Link: Falsifiable science and good science

2 minute read

Sabine Hossenfelder has become an outspoken skeptic of the idea that a new, even-bigger-than-the-LHC particle collider will achieve any breakthrough in high energy physics.

Yet many physicists are arguing strongly for a new collider, one that would attain higher energies than the current Large Hadron Collider. They point out the many theoretical models that make predictions about particles within the energy range of a new collider. In response to this argument, Hossenfelder writes: “Just because it’s falsifiable doesn’t mean it’s good science.”.

The other day I got an email from a science writer asking me to clarify a statement he had gotten from another physicist. That other physicist had explained a next larger particle collider, if built, would be able to falsify the predictions of certain dark matter models.
That is correct of course. A next larger collider would be able to falsify a huge amount of predictions. Indeed, if you count precisely, it would falsify infinitely many predictions. That’s more than even particle physicists can write papers about.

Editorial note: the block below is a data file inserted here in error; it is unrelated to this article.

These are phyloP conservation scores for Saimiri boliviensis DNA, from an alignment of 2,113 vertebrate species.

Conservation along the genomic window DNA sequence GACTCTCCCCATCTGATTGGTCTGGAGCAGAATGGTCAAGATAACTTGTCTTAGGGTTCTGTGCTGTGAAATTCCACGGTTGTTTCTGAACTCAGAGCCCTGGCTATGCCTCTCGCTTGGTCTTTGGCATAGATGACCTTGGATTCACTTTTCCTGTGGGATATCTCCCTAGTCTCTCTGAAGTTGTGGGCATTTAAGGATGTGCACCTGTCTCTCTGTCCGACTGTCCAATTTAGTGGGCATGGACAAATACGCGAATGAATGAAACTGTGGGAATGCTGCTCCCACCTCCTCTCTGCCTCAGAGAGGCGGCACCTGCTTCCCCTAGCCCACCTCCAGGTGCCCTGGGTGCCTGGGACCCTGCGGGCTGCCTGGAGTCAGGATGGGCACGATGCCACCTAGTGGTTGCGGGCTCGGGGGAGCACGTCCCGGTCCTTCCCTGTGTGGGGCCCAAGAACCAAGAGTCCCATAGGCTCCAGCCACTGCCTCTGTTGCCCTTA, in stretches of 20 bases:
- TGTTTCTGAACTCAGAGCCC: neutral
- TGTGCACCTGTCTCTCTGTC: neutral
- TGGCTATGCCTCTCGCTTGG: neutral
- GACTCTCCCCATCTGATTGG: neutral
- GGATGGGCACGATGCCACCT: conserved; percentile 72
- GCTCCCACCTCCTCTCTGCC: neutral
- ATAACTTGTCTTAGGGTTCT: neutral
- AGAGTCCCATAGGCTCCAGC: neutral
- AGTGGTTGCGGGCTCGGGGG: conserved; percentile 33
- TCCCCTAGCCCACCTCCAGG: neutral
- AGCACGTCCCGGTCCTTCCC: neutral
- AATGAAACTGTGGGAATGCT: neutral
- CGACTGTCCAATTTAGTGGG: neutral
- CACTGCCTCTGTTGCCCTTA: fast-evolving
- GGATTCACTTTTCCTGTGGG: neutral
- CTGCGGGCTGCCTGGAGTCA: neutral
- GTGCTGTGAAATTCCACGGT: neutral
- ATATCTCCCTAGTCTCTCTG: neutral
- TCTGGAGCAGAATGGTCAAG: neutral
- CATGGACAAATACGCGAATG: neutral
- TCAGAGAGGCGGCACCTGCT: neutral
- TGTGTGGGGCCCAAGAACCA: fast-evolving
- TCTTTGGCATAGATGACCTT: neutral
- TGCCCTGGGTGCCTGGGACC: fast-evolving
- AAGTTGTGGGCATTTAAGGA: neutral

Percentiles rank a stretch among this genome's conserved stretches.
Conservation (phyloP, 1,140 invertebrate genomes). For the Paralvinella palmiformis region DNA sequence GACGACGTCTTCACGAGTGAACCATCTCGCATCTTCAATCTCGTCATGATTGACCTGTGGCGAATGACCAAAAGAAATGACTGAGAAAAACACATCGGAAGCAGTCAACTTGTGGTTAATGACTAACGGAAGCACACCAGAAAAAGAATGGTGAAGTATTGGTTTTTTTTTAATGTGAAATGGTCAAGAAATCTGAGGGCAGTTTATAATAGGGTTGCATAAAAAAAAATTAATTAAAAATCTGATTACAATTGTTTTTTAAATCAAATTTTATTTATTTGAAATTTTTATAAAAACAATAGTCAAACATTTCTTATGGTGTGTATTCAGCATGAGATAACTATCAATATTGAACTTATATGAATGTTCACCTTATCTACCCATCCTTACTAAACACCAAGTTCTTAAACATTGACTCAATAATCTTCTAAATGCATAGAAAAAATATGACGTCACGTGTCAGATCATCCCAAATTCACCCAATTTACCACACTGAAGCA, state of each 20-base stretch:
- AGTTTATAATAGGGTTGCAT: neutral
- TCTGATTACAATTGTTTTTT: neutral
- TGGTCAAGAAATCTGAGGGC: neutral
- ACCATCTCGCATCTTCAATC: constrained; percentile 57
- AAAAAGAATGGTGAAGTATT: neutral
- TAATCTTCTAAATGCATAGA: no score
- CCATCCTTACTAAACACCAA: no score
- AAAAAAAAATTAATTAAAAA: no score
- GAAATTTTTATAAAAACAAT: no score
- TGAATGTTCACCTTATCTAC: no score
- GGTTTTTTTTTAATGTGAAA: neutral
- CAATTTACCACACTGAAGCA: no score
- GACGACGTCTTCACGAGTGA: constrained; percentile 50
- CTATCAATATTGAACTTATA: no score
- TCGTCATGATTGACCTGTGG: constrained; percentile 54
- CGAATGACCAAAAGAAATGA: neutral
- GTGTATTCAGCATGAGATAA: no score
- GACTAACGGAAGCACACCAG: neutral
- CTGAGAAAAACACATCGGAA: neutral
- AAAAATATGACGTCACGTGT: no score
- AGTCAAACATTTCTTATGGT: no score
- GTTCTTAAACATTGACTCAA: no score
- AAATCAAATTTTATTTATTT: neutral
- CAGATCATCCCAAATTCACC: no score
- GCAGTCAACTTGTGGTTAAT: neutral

You may think that’s a truly remarkable achievement. But the question you should ask is: What reason did the physicist have to think that any of those predictions are good predictions? And when it comes to the discovery of dark matter with particle colliders, the answer currently is: There is no reason.

The current Standard Model in physics explains existing experimental data. Many physicists don’t like the Standard Model because it doesn’t seem natural—it violates their intuition that physical models should be mathematically simple, symmetrical, and “beautiful”. But the Standard Model works. While it might stop working at slightly higher energies, according to Hossenfelder there’s “no reason” to suppose that the particular energies in range of a next-generation collider will lead to new unexplained violations, any more than the LHC has.

Meanwhile, the price tag of a new collider will be extremely high. This price is a reckless gamble on predictions that nearly all physicists believe will be falsified by a collider.

The question is, what could be done instead?

I watch the high energy physics community because they are much better organized to mobilize public funding than evolutionary biologists. They are talking about building a collider that may cost 10 billion dollars. The Human Genome Project cost less than 3 billion.

The Human Genome Project cost less than 3 billion.

The operating budget of the current Large Hadron Collider is approximately 1 billion dollars per year.